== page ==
And for all its flaws, that’s one thing that I found that Yamishibai does well. They use mundanity in character designs to remove itself away from the childish and bubbly typical anime look. Thinking about Yamishibai being illustrated in that style would have completely decimated the mood and feel that it’s going for.
    And that’s where I think Higurashi failed. The show’s focal mystery premise is done superbly in my opinion. But the characters as well as the gore of the show detracted much from the quality. The popularity of the show was probably just from the shock-value of committing horrible brutality on moe characters. That was its novelty, maybe even a gimmick. And that’s the sour point for me. Great, have the characters die, but you don’t have to graphically show them suffering just because you want spray-blood. Splatter, gore and jump-scares are probably the lowest form of horror. It’s just exceptionally cheap and short-lasting when good psychological horror should leave the mind and body racing while leaving a permanent and haunting memory.

    PS: Fuck P.T. but it is excellent. It disturbed me to the point of forcing me to take a break from it for a little bit. There’s a great balance of jump-scare, psychological and atmospheric horror that a lot of indie horror games from the past few years have also done well. The puzzle aspect of the game is very solid as well, chilling and mind-fucking. If this is what Hideo Kojima and Guillermo Del Toro can do with a short playable trailer like this, I’m having pretty high hopes for Silent Hills. If it can capture the same sense of horror that the first few games of Silent Hill had, it could bring back the greatness of the genre. God knows that the series needs a very serious shot-in-the-arm after the train-wreck of games from almost the past decade.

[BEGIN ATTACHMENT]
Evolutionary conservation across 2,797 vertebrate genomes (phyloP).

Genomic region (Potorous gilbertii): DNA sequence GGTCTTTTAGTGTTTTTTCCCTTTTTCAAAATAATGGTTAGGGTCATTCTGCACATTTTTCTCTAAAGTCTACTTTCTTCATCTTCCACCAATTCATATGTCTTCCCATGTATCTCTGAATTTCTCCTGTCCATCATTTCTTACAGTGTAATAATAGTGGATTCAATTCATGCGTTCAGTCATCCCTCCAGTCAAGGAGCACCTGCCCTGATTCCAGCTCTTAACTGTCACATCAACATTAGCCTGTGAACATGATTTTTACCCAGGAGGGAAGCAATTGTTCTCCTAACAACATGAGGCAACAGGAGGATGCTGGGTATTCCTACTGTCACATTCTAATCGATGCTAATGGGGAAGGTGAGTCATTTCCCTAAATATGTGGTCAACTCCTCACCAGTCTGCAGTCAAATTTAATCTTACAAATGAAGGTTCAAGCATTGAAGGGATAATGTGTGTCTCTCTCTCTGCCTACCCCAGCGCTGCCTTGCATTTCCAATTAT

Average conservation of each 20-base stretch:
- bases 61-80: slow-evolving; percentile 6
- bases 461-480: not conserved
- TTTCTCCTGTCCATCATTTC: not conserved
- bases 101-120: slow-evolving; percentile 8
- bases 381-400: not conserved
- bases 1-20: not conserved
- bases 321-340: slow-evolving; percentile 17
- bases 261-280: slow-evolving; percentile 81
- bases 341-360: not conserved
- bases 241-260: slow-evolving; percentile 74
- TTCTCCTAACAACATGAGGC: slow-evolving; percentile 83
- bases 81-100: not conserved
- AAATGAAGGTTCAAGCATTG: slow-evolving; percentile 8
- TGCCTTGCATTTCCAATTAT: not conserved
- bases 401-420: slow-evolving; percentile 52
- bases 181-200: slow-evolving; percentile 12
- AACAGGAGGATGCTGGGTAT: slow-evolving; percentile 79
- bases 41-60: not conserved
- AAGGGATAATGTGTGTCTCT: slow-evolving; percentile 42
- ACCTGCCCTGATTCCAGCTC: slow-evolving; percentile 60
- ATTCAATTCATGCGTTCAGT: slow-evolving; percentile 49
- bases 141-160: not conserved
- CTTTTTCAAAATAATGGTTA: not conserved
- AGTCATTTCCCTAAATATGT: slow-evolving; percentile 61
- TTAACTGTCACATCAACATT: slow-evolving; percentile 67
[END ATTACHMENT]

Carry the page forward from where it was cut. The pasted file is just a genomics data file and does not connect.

PSS: Loneliness in horror is important. Important being understated.

    Reply
    1. E Minor Post author

      PS: Fuck P.T. but it is excellent.

      It’s sad though to see all the self-proclaimed hardcore Silent Hill fans whine about how the game doesn’t feel like Silent Hill. The problem with the last few Silent Hill is that they’re too much like Silent Hill. It’s Flanderization to an extent. Every game has to have sexy (read: boring) nurses. Every game needs a big, hulking stalker. Every game needs to have an otherworld that’s really just a bunch of shitty, metal grates. Silent Hill is largely forgotten because it’s become formulaic. And here, we have a potential reboot that looks to build on atmosphere and tension, and all the hardcore fans can do is whine.